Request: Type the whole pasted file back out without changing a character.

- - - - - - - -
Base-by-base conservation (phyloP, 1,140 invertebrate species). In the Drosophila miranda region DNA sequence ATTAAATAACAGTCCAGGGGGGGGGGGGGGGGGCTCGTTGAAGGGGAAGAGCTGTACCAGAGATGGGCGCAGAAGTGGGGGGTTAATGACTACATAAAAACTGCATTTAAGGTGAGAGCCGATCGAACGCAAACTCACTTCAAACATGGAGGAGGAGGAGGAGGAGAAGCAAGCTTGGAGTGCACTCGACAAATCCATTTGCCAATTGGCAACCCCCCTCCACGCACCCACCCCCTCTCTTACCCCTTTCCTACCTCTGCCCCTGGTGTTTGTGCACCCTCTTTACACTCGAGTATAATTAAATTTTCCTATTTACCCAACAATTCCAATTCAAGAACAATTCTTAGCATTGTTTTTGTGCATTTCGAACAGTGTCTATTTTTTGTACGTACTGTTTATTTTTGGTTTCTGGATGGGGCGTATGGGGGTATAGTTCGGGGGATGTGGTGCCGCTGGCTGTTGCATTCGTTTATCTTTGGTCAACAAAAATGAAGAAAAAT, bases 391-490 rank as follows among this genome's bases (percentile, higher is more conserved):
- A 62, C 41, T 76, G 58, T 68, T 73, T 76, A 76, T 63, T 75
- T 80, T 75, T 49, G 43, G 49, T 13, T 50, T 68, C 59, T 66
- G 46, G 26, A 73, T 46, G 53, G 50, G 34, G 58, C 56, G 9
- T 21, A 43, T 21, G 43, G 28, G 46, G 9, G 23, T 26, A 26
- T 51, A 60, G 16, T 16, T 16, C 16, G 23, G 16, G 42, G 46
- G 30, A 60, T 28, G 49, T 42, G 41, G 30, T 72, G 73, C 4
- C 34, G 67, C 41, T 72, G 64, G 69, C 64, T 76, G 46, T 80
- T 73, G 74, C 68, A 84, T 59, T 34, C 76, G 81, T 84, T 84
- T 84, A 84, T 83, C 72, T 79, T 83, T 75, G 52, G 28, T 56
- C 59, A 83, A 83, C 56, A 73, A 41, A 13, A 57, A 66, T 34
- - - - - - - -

Base-by-base conservation (phyloP, 1,140 invertebrate species). In the Drosophila miranda region DNA sequence ATTAAATAACAGTCCAGGGGGGGGGGGGGGGGGCTCGTTGAAGGGGAAGAGCTGTACCAGAGATGGGCGCAGAAGTGGGGGGTTAATGACTACATAAAAACTGCATTTAAGGTGAGAGCCGATCGAACGCAAACTCACTTCAAACATGGAGGAGGAGGAGGAGGAGAAGCAAGCTTGGAGTGCACTCGACAAATCCATTTGCCAATTGGCAACCCCCCTCCACGCACCCACCCCCTCTCTTACCCCTTTCCTACCTCTGCCCCTGGTGTTTGTGCACCCTCTTTACACTCGAGTATAATTAAATTTTCCTATTTACCCAACAATTCCAATTCAAGAACAATTCTTAGCATTGTTTTTGTGCATTTCGAACAGTGTCTATTTTTTGTACGTACTGTTTATTTTTGGTTTCTGGATGGGGCGTATGGGGGTATAGTTCGGGGGATGTGGTGCCGCTGGCTGTTGCATTCGTTTATCTTTGGTCAACAAAAATGAAGAAAAAT, bases 391-490 rank as follows among this genome's bases (percentile, higher is more conserved):
- A 62, C 41, T 76, G 58, T 68, T 73, T 76, A 76, T 63, T 75
- T 80, T 75, T 49, G 43, G 49, T 13, T 50, T 68, C 59, T 66
- G 46, G 26, A 73, T 46, G 53, G 50, G 34, G 58, C 56, G 9
- T 21, A 43, T 21, G 43, G 28, G 46, G 9, G 23, T 26, A 26
- T 51, A 60, G 16, T 16, T 16, C 16, G 23, G 16, G 42, G 46
- G 30, A 60, T 28, G 49, T 42, G 41, G 30, T 72, G 73, C 4
- C 34, G 67, C 41, T 72, G 64, G 69, C 64, T 76, G 46, T 80
- T 73, G 74, C 68, A 84, T 59, T 34, C 76, G 81, T 84, T 84
- T 84, A 84, T 83, C 72, T 79, T 83, T 75, G 52, G 28, T 56
- C 59, A 83, A 83, C 56, A 73, A 41, A 13, A 57, A 66, T 34